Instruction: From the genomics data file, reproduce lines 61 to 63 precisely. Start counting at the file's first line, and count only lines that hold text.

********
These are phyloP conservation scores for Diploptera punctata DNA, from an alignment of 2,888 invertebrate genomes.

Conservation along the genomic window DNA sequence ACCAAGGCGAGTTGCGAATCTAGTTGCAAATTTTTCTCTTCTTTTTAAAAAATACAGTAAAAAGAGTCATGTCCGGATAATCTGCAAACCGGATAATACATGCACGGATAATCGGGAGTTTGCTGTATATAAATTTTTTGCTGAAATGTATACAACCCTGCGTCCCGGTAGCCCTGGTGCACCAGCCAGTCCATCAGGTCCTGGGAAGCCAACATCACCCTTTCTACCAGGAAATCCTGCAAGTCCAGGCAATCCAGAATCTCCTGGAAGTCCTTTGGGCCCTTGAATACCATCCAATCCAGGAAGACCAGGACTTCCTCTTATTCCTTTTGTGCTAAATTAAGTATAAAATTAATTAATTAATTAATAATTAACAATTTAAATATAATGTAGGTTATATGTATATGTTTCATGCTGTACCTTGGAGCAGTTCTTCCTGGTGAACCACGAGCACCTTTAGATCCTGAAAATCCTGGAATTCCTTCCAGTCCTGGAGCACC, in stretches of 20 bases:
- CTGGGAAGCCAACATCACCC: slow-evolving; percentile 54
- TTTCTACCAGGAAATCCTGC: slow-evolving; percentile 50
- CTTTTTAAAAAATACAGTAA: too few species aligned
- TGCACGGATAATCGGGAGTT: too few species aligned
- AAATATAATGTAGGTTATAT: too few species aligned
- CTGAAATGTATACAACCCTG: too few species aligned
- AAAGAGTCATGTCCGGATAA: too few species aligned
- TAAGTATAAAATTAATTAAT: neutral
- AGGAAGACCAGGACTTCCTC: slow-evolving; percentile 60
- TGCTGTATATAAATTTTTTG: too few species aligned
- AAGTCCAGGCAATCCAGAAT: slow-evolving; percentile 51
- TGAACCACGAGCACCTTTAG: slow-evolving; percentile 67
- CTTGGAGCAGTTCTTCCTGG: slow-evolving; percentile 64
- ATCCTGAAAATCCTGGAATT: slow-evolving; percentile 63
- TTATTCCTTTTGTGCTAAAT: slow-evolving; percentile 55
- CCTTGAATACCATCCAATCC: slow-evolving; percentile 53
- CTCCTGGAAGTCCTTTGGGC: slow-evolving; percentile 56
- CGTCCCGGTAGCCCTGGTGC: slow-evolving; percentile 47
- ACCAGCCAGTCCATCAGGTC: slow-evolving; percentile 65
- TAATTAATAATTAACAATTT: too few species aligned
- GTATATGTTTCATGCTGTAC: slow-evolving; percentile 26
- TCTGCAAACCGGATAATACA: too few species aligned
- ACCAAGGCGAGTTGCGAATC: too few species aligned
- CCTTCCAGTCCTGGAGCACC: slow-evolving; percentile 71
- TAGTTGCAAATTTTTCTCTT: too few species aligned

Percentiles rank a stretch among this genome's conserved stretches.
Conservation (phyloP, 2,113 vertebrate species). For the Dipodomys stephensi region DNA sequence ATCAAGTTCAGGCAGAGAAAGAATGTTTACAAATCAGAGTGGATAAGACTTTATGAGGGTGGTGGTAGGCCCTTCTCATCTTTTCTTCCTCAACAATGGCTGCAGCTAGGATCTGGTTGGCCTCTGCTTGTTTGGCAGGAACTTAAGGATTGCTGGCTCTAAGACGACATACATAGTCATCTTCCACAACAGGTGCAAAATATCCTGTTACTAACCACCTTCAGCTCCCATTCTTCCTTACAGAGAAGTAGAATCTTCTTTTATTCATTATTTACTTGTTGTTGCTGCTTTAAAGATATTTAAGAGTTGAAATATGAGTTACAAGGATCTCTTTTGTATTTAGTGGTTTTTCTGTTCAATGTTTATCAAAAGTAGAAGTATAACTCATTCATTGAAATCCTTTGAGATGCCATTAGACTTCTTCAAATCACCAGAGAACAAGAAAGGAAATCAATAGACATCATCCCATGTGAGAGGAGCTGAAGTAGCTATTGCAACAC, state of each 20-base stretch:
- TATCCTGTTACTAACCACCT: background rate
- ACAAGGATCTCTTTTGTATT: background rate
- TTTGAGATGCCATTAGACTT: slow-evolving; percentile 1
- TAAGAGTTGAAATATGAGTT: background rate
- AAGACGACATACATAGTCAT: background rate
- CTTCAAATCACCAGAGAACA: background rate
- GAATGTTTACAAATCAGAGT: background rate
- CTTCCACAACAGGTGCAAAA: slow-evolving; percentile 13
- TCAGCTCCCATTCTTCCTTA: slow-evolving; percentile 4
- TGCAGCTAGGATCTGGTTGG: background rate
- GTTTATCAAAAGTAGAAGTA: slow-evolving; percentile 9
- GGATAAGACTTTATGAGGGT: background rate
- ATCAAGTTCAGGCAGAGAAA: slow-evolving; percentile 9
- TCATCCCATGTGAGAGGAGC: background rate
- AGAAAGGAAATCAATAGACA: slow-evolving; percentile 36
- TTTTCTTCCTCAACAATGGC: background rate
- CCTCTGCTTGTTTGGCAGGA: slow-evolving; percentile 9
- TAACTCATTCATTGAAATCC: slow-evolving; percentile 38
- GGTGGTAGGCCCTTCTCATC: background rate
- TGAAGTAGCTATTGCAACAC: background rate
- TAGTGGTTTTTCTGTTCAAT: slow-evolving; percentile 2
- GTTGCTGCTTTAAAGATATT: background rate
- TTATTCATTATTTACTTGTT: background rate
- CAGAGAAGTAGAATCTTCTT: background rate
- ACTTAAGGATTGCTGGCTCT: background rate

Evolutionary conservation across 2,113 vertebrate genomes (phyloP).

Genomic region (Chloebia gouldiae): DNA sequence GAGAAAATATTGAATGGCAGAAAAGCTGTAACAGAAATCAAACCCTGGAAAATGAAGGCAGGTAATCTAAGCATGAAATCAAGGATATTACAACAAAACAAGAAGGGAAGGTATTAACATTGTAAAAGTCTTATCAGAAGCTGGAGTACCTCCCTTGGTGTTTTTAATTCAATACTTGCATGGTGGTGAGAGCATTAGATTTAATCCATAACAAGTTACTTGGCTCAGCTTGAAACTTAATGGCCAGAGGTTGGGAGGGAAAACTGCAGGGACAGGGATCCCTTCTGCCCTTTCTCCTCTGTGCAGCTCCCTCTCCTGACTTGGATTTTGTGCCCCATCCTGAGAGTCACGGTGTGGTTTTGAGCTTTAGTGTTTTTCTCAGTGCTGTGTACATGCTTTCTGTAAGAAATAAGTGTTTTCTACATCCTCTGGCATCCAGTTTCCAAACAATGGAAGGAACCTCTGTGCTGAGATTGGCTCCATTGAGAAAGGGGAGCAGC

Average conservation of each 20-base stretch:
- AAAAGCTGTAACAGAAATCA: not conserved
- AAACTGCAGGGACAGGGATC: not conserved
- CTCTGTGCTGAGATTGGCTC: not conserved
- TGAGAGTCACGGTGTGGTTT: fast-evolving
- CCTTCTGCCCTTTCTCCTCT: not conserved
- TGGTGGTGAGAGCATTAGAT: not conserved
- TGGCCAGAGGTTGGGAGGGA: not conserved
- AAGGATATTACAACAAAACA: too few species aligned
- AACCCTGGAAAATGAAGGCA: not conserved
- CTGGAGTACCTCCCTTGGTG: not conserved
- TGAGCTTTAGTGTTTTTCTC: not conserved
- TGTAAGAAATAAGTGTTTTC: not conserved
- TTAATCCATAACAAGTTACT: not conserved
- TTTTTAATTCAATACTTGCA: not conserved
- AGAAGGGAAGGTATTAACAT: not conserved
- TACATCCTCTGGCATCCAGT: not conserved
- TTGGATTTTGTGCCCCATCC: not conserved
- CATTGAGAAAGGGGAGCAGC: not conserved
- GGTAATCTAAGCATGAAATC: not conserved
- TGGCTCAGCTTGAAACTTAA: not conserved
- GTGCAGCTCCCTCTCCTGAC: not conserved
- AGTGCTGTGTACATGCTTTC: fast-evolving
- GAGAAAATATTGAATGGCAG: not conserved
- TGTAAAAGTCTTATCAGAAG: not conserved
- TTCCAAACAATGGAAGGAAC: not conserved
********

- TGAGAGTCACGGTGTGGTTT: fast-evolving
- CCTTCTGCCCTTTCTCCTCT: not conserved
- TGGTGGTGAGAGCATTAGAT: not conserved